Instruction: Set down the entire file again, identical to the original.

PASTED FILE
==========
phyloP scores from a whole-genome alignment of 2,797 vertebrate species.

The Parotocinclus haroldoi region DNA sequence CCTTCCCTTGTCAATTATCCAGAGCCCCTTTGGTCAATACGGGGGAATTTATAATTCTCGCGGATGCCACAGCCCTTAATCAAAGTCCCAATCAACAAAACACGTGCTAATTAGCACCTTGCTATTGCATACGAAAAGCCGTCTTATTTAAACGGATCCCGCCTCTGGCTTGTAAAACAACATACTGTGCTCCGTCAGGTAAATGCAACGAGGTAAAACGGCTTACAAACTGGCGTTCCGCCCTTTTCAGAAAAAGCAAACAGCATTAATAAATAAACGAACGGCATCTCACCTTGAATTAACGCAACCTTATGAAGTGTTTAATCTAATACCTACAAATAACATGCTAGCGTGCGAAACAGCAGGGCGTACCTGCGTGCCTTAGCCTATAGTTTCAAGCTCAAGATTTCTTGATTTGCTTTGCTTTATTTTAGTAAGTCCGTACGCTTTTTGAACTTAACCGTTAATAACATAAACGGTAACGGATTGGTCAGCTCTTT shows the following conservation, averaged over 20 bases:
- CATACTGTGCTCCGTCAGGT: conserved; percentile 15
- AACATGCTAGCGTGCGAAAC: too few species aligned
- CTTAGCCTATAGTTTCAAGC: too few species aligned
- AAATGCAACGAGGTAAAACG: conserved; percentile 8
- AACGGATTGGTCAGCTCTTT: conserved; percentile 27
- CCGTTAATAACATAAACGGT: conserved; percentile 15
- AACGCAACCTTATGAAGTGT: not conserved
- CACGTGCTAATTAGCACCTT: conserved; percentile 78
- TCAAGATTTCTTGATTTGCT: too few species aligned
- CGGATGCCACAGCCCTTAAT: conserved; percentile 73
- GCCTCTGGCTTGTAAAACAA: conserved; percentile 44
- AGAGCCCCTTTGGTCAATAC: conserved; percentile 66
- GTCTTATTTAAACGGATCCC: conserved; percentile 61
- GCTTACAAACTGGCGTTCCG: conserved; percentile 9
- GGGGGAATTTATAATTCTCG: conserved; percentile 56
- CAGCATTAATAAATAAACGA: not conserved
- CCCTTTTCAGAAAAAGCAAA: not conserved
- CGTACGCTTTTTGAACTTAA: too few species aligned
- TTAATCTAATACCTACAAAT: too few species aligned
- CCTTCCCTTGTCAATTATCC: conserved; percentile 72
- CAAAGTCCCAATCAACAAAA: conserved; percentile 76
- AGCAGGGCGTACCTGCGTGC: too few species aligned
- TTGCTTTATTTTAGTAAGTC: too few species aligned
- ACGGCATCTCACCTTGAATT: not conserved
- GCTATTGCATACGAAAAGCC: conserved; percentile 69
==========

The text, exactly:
phyloP scores from a whole-genome alignment of 2,797 vertebrate species.

The Parotocinclus haroldoi region DNA sequence CCTTCCCTTGTCAATTATCCAGAGCCCCTTTGGTCAATACGGGGGAATTTATAATTCTCGCGGATGCCACAGCCCTTAATCAAAGTCCCAATCAACAAAACACGTGCTAATTAGCACCTTGCTATTGCATACGAAAAGCCGTCTTATTTAAACGGATCCCGCCTCTGGCTTGTAAAACAACATACTGTGCTCCGTCAGGTAAATGCAACGAGGTAAAACGGCTTACAAACTGGCGTTCCGCCCTTTTCAGAAAAAGCAAACAGCATTAATAAATAAACGAACGGCATCTCACCTTGAATTAACGCAACCTTATGAAGTGTTTAATCTAATACCTACAAATAACATGCTAGCGTGCGAAACAGCAGGGCGTACCTGCGTGCCTTAGCCTATAGTTTCAAGCTCAAGATTTCTTGATTTGCTTTGCTTTATTTTAGTAAGTCCGTACGCTTTTTGAACTTAACCGTTAATAACATAAACGGTAACGGATTGGTCAGCTCTTT shows the following conservation, averaged over 20 bases:
- CATACTGTGCTCCGTCAGGT: conserved; percentile 15
- AACATGCTAGCGTGCGAAAC: too few species aligned
- CTTAGCCTATAGTTTCAAGC: too few species aligned
- AAATGCAACGAGGTAAAACG: conserved; percentile 8
- AACGGATTGGTCAGCTCTTT: conserved; percentile 27
- CCGTTAATAACATAAACGGT: conserved; percentile 15
- AACGCAACCTTATGAAGTGT: not conserved
- CACGTGCTAATTAGCACCTT: conserved; percentile 78
- TCAAGATTTCTTGATTTGCT: too few species aligned
- CGGATGCCACAGCCCTTAAT: conserved; percentile 73
- GCCTCTGGCTTGTAAAACAA: conserved; percentile 44
- AGAGCCCCTTTGGTCAATAC: conserved; percentile 66
- GTCTTATTTAAACGGATCCC: conserved; percentile 61
- GCTTACAAACTGGCGTTCCG: conserved; percentile 9
- GGGGGAATTTATAATTCTCG: conserved; percentile 56
- CAGCATTAATAAATAAACGA: not conserved
- CCCTTTTCAGAAAAAGCAAA: not conserved
- CGTACGCTTTTTGAACTTAA: too few species aligned
- TTAATCTAATACCTACAAAT: too few species aligned
- CCTTCCCTTGTCAATTATCC: conserved; percentile 72
- CAAAGTCCCAATCAACAAAA: conserved; percentile 76
- AGCAGGGCGTACCTGCGTGC: too few species aligned
- TTGCTTTATTTTAGTAAGTC: too few species aligned
- ACGGCATCTCACCTTGAATT: not conserved
- GCTATTGCATACGAAAAGCC: conserved; percentile 69